Walter Schloss outperformed the S&P 500 by 600 bps annually over a 47-year career.
600 bps. Per year. Over forty-seven years. The quick math shows that Walter Schloss’s investors made 15 times the S&P 500 over that time period.
Walter Schloss is an outlier among outliers, and yet you’ve probably never heard of him. I know I didn’t hear about him until I entered the money management business and discovered value investing. In my attempt to absorb all I could about real-world investing, while purging my mind of the academic EMH mumbo jumbo, I quickly discovered why I had never heard of Walter Schloss:
He blows the EMH out of the water. The finance academics, for all their great work, need to take time away from their mathematical proofs and spend more time studying the real world.
While I never had the privilege of meeting Walter Schloss, he is my favorite investor. Why? Because he made it look so easy:
- He didn’t care about earnings.
- He rarely spoke to management teams.
- He rarely spoke to sell side analysts.
- He didn’t watch the stock market during the day.
- He never owned a computer.
- He didn’t even go to college!
He took the Pareto principle (the 80/20 rule) to the extreme and focused on only the things that matter. So how the hell did Walter Schloss absolutely dominate the S&P 500 for 47 years? Let’s dig in and find out …
Humble Beginnings: What’s a “Runner”?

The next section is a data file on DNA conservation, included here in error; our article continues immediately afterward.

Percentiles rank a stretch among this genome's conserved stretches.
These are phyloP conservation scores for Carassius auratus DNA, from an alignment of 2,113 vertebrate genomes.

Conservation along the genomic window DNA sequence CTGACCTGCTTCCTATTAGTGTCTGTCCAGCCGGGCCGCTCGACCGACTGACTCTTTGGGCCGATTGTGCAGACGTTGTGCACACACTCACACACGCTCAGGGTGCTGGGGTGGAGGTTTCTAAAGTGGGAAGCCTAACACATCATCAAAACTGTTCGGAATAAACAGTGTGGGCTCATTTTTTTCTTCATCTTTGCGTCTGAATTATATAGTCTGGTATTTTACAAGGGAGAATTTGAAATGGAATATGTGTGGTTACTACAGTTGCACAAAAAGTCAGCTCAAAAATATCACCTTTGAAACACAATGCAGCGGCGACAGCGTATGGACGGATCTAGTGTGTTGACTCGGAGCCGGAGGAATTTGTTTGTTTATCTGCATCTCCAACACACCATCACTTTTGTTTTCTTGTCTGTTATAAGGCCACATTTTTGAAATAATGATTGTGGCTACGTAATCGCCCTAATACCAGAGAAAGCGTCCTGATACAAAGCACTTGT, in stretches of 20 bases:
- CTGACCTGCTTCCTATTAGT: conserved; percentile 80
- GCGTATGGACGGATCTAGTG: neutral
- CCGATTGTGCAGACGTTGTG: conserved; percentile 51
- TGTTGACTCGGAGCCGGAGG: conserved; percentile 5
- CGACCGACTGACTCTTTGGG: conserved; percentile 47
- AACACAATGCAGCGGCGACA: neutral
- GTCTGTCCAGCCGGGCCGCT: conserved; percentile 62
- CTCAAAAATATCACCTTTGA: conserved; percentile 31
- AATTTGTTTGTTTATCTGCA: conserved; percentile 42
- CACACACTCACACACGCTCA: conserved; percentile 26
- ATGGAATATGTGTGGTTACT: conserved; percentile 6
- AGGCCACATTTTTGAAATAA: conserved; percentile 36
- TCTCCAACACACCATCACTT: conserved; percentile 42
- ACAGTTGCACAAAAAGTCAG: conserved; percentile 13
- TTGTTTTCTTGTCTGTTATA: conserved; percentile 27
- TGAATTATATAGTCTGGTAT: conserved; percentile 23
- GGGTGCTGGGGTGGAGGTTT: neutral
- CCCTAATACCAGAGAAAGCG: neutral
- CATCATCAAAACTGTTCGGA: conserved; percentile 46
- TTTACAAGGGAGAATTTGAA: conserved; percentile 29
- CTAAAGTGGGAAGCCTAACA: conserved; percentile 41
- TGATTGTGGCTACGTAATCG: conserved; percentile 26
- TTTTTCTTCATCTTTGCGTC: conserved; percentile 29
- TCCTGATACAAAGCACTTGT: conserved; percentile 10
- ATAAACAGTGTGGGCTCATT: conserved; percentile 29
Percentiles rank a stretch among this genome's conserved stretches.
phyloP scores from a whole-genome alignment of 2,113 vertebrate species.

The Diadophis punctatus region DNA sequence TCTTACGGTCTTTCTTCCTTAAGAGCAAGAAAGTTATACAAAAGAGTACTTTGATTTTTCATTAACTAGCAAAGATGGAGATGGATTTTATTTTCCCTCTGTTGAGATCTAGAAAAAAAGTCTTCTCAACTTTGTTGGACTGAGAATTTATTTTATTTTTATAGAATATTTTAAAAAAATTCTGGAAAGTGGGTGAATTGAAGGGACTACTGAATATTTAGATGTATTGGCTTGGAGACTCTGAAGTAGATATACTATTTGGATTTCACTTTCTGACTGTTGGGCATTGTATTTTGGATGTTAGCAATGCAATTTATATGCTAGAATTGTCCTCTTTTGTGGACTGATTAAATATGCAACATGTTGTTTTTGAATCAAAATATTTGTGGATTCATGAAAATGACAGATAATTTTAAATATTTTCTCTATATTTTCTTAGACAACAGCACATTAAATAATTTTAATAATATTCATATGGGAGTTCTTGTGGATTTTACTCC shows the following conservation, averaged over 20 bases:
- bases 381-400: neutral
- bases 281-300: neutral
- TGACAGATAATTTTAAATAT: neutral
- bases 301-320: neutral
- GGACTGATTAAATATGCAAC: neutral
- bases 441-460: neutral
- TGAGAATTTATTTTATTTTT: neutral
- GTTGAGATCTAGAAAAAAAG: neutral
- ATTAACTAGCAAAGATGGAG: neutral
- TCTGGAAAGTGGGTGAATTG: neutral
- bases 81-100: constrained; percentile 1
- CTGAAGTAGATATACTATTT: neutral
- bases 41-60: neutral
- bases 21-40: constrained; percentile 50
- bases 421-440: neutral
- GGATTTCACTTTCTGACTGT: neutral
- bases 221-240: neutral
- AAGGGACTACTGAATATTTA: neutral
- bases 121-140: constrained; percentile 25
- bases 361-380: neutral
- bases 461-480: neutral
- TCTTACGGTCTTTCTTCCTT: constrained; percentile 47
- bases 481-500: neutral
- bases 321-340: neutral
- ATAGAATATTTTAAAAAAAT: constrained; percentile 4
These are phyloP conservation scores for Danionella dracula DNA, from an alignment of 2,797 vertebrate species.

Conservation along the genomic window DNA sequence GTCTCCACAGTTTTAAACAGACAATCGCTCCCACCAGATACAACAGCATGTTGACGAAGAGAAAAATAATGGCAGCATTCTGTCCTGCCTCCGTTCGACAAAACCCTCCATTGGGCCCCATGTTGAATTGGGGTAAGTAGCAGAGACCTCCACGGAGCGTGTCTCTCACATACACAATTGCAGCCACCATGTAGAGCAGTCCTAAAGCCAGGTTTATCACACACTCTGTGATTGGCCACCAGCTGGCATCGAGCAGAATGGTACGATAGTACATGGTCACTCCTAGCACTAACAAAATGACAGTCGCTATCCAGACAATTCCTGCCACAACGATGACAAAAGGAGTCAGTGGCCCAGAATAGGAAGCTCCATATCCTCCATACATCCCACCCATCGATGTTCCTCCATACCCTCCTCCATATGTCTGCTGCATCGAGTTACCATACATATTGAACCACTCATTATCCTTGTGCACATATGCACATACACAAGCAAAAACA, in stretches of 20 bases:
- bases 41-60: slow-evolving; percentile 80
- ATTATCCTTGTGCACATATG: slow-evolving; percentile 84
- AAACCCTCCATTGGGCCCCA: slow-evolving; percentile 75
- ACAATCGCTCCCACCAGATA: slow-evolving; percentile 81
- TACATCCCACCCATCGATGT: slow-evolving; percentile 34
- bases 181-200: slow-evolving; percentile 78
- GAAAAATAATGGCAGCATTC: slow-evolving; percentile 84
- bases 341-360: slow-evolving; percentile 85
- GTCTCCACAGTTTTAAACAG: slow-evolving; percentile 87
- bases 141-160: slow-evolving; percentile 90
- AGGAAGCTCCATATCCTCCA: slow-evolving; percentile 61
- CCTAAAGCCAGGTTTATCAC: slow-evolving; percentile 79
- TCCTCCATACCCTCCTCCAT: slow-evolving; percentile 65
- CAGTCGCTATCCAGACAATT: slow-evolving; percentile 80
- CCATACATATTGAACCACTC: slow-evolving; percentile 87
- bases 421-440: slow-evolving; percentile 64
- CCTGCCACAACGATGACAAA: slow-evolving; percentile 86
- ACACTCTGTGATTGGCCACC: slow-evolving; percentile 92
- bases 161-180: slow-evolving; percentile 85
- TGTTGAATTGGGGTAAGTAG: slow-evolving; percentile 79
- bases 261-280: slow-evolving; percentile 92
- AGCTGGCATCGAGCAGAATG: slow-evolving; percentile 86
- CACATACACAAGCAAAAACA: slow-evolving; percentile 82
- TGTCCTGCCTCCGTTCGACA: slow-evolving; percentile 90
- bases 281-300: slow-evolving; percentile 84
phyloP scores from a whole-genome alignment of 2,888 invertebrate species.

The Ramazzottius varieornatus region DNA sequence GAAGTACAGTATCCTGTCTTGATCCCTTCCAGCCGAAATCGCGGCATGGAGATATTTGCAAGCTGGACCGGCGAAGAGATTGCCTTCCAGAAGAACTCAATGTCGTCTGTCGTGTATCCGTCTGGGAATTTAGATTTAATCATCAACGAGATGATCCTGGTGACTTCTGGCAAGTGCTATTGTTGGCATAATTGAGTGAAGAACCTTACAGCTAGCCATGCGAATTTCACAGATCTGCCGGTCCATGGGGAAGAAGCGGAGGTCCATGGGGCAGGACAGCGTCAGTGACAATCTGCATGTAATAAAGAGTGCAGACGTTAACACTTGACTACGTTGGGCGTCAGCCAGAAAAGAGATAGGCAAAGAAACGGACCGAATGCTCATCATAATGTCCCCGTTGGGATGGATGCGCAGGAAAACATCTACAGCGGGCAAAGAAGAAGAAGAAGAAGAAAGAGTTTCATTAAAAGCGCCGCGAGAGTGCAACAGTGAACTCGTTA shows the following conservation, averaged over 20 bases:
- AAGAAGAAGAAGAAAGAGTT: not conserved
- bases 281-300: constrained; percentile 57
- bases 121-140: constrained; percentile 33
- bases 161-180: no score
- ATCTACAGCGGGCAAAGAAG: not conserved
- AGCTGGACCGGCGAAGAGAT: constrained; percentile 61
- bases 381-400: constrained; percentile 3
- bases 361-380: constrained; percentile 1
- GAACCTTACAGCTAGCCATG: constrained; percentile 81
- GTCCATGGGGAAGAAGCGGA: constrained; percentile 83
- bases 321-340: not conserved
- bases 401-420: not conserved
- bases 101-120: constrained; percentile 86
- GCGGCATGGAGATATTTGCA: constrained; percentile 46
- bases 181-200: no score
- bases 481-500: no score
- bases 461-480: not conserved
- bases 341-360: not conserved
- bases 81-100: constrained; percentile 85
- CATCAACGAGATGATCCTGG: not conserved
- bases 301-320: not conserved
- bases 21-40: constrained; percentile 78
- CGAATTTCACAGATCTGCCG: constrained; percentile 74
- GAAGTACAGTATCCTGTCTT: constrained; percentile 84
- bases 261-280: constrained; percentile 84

Walter Schloss graduated high school in 1934 during the Great Depression and got a job as a “runner” at Loeb Rhoades, a brokerage firm formed just three years prior. What’s a runner? A runner’s job was to deliver securities and paperwork by hand to the various brokers on Wall Street.
Walter Schloss was a Wall Street paperboy.
The next year, Schloss went to a man named Armand Erpf, who was in charge of the statistical department at Loeb Rhoades, and asked if he could get a job in his department. Erpf said no, but recommended that Schloss read a new book called Security Analysis by Ben Graham. Erpf said everything Schloss wanted to know about securities was in that book.
After Schloss read Security Analysis, he wanted more, so he convinced his employer to pay for him to attend Ben Graham’s classes. So, while Schloss worked at Loeb Rhoades during the day, he would take Ben Graham’s classes at night to learn more about Ben Graham’s value investing approach.
Schloss became a disciple of Ben Graham’s, even helping him write part of The Intelligent Investor. Then came the war and Schloss enlisted in the Army for four years, but he stayed in contact with Ben Graham.
This (ahem, networking!) paid off when Schloss got an offer to work for Ben Graham’s partnership upon returning from the war in 1946. Not long after Schloss joined the Graham-Newman partnership, one of Ben Graham’s star students at Columbia joined the firm. His name was Warren Buffett.
Perhaps you’ve heard of Warren Buffett?
So here’s Walter Schloss, a high school graduate and former runner, working side-by-side with Ben Graham and Warren Buffett.
Who says you can only break into Wall Street with a prestigious degree and a high-brow pedigree? If you are ever feeling down about your job prospects in this post-Great Recession world, just think of Walter Schloss as a runner during the Great Depression and recognize how far a little hard work and networking can take you.
Minimalist Investing at Its Finest